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1.
#26320

A to Z(ee) with P3P

When you build websites that rely on cookies and they are expected to work with privacy settings other than default, you’ll have to deal with P3P. Read on to find out about the cornerstones of the Platform for Privacy Preferences, and get your hands dirty with an example guiding you from empty hands to a complete basic implementation.

Willerich, Matthias. Content with Style. Articles>Web Design>Privacy>Standards

2.
#32942

About Web Standards

The World Wide Web Consortium (W3C), along with other groups and standards bodies, has established technologies for creating and interpreting web-based content. These technologies, which we call 'web standards', are carefully designed to deliver the greatest benefits to the greatest number of web users while ensuring the long-term viability of any document published on the Web. Designing and building with these standards simplifies and lowers the cost of production, while delivering sites that are accessible to more people and more types of Internet devices. Sites developed along these lines will continue to function correctly as traditional desktop browsers evolve, and as new Internet devices come to market.

Web Standards Group (2006). Articles>Web Design>Standards

3.
#32446

Accessibility is Part of Your Job

Accessibility is one of the fundamentals of the Web, so how people who claim to be passionate about the Web and say that they deliver high quality can choose to ignore it is beyond me.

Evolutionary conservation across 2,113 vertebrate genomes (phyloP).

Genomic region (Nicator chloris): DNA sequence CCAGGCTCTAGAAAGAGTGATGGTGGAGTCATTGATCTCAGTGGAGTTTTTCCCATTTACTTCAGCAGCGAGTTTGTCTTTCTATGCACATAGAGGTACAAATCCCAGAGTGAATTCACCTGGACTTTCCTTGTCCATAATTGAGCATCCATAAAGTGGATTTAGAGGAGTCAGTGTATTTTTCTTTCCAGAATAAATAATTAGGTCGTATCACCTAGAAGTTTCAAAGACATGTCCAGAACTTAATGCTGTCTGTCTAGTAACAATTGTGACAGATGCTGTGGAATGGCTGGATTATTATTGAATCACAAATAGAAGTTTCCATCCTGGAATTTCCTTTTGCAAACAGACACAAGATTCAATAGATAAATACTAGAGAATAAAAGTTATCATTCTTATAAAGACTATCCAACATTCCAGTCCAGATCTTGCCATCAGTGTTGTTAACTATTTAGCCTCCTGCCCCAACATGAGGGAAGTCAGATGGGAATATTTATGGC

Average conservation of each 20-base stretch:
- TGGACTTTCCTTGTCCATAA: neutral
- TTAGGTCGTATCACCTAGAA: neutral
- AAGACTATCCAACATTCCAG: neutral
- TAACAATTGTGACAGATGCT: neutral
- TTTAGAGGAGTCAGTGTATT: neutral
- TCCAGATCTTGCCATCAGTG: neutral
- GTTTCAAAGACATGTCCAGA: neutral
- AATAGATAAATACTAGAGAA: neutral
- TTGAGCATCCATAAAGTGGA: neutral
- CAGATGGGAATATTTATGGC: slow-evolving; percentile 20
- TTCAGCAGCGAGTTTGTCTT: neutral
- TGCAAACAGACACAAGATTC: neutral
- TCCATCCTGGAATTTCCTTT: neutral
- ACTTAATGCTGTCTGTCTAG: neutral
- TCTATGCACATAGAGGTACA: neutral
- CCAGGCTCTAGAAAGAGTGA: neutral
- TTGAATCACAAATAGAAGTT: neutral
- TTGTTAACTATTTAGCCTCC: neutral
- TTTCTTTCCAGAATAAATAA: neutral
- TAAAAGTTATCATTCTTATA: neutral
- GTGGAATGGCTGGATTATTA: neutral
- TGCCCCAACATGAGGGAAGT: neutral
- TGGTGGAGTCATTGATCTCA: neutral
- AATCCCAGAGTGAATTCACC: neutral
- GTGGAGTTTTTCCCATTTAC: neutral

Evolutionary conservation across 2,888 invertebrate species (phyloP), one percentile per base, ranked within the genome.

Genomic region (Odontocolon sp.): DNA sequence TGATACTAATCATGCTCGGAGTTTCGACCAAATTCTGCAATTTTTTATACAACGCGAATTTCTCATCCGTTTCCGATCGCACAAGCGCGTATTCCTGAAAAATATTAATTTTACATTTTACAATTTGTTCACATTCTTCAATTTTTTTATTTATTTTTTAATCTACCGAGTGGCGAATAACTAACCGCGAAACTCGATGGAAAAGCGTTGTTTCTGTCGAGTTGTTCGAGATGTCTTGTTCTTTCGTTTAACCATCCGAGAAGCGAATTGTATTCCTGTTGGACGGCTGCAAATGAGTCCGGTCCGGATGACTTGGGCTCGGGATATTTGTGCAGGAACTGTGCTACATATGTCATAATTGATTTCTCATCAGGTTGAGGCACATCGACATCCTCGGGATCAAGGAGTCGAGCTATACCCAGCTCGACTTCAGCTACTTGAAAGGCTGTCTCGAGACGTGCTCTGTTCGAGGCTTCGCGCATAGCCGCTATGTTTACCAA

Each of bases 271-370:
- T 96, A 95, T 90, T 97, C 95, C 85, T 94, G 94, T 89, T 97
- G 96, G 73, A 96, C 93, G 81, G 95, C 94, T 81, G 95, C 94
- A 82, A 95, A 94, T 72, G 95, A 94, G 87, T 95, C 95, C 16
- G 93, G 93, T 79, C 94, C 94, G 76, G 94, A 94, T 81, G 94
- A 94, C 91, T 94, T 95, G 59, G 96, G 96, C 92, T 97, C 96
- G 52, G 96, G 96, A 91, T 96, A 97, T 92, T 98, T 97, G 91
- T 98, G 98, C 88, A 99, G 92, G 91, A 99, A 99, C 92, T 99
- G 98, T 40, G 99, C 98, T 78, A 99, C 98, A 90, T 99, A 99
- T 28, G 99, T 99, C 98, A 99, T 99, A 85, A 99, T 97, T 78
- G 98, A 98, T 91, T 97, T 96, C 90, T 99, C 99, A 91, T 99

Johansson, Roger. 456 Berea Street (2007). Articles>Web Design>Accessibility>Standards

4.
#37807

The Accessibility of WAI-ARIA

Web developers interested in accessibility issues often look to WAI-ARIA to bridge the accessibility gap created by ubiquitous scripting and make web applications more accessible to blind and visually impaired users. But can we recommend WAI-ARIA without reservation? Are there times when appropriate semantic HTML elements are preferable to custom widgets?

Fischer, Detlev. List Apart, A (2010). Articles>Web Design>Accessibility>Standards

5.
#32517

Accessible Context-Sensitive Help with Unobtrusive DOM Scripting

This article demonstrates two methods of calling context-sensitive help in a web form: the Field Help Method and Form Help Method, in which unobtrusive DOM/JavaScript is employed to achieve the desired result. It also serves to illustrate the separation of the Structure and Behavior layers of a web page. Graceful degradation is employed to make sure that the help information is accessible if JavaScript is disabled or not available in a user agent.